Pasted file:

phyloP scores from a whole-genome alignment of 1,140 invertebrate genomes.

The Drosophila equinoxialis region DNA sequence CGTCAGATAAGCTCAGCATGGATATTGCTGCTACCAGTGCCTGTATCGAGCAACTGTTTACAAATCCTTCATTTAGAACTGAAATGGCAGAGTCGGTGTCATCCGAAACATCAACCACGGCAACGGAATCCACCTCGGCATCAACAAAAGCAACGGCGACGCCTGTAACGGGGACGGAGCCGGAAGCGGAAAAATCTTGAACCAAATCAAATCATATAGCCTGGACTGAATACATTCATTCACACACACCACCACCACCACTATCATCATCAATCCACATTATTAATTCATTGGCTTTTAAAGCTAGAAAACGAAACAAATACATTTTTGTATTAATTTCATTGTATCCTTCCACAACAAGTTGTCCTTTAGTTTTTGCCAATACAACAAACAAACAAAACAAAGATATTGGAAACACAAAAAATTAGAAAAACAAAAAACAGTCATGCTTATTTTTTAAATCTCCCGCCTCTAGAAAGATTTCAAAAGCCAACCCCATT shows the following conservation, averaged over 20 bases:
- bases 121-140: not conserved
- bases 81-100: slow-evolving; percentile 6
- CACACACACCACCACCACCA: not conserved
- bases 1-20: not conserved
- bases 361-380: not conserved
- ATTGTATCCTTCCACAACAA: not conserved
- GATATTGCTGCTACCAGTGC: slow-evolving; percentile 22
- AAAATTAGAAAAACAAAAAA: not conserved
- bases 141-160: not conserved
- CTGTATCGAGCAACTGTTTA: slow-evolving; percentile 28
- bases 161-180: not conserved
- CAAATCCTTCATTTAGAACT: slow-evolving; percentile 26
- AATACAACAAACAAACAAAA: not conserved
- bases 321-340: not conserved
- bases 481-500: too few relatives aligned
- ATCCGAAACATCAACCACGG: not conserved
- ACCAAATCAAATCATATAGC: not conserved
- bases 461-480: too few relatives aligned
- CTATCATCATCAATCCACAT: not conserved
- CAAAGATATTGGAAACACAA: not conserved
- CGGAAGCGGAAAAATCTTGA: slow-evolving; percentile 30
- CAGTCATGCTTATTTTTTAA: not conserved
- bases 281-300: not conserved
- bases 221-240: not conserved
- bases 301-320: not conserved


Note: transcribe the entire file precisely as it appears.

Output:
phyloP scores from a whole-genome alignment of 1,140 invertebrate genomes.

The Drosophila equinoxialis region DNA sequence CGTCAGATAAGCTCAGCATGGATATTGCTGCTACCAGTGCCTGTATCGAGCAACTGTTTACAAATCCTTCATTTAGAACTGAAATGGCAGAGTCGGTGTCATCCGAAACATCAACCACGGCAACGGAATCCACCTCGGCATCAACAAAAGCAACGGCGACGCCTGTAACGGGGACGGAGCCGGAAGCGGAAAAATCTTGAACCAAATCAAATCATATAGCCTGGACTGAATACATTCATTCACACACACCACCACCACCACTATCATCATCAATCCACATTATTAATTCATTGGCTTTTAAAGCTAGAAAACGAAACAAATACATTTTTGTATTAATTTCATTGTATCCTTCCACAACAAGTTGTCCTTTAGTTTTTGCCAATACAACAAACAAACAAAACAAAGATATTGGAAACACAAAAAATTAGAAAAACAAAAAACAGTCATGCTTATTTTTTAAATCTCCCGCCTCTAGAAAGATTTCAAAAGCCAACCCCATT shows the following conservation, averaged over 20 bases:
- bases 121-140: not conserved
- bases 81-100: slow-evolving; percentile 6
- CACACACACCACCACCACCA: not conserved
- bases 1-20: not conserved
- bases 361-380: not conserved
- ATTGTATCCTTCCACAACAA: not conserved
- GATATTGCTGCTACCAGTGC: slow-evolving; percentile 22
- AAAATTAGAAAAACAAAAAA: not conserved
- bases 141-160: not conserved
- CTGTATCGAGCAACTGTTTA: slow-evolving; percentile 28
- bases 161-180: not conserved
- CAAATCCTTCATTTAGAACT: slow-evolving; percentile 26
- AATACAACAAACAAACAAAA: not conserved
- bases 321-340: not conserved
- bases 481-500: too few relatives aligned
- ATCCGAAACATCAACCACGG: not conserved
- ACCAAATCAAATCATATAGC: not conserved
- bases 461-480: too few relatives aligned
- CTATCATCATCAATCCACAT: not conserved
- CAAAGATATTGGAAACACAA: not conserved
- CGGAAGCGGAAAAATCTTGA: slow-evolving; percentile 30
- CAGTCATGCTTATTTTTTAA: not conserved
- bases 281-300: not conserved
- bases 221-240: not conserved
- bases 301-320: not conserved